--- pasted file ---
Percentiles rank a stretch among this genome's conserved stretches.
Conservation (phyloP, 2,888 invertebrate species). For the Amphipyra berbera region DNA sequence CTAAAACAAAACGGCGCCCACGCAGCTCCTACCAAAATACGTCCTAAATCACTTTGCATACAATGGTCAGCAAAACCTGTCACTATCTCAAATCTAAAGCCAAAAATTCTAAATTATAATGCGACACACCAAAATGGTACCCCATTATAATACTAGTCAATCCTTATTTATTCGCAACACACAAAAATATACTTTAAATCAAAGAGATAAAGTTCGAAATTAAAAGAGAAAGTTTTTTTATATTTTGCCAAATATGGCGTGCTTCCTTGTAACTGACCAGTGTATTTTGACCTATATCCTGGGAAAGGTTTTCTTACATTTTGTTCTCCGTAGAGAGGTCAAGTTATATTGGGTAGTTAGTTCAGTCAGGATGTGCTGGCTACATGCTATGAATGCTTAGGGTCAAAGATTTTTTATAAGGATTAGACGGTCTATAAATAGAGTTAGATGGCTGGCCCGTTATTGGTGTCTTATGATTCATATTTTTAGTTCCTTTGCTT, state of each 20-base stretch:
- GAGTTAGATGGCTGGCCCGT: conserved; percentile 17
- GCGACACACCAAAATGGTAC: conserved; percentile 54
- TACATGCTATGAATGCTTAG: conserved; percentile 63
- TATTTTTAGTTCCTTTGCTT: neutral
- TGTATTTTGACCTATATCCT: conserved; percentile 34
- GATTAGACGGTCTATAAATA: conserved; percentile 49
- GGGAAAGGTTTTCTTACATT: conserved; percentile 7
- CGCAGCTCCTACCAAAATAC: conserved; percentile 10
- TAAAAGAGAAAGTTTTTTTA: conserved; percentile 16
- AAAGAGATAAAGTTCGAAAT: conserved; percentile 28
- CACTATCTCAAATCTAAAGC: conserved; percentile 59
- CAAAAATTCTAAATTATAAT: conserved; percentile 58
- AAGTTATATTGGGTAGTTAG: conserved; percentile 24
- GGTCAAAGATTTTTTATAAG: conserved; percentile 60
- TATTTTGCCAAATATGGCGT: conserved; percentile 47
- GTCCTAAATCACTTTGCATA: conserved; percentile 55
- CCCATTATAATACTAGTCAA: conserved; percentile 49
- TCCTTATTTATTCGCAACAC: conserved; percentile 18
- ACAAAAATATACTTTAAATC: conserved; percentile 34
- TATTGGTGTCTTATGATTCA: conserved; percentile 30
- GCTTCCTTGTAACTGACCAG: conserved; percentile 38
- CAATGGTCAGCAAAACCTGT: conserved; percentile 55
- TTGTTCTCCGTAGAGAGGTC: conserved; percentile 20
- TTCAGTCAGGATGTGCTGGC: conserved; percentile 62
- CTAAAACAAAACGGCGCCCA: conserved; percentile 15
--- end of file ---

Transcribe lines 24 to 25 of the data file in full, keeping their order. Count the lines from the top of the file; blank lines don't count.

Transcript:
- CAATGGTCAGCAAAACCTGT: conserved; percentile 55
- TTGTTCTCCGTAGAGAGGTC: conserved; percentile 20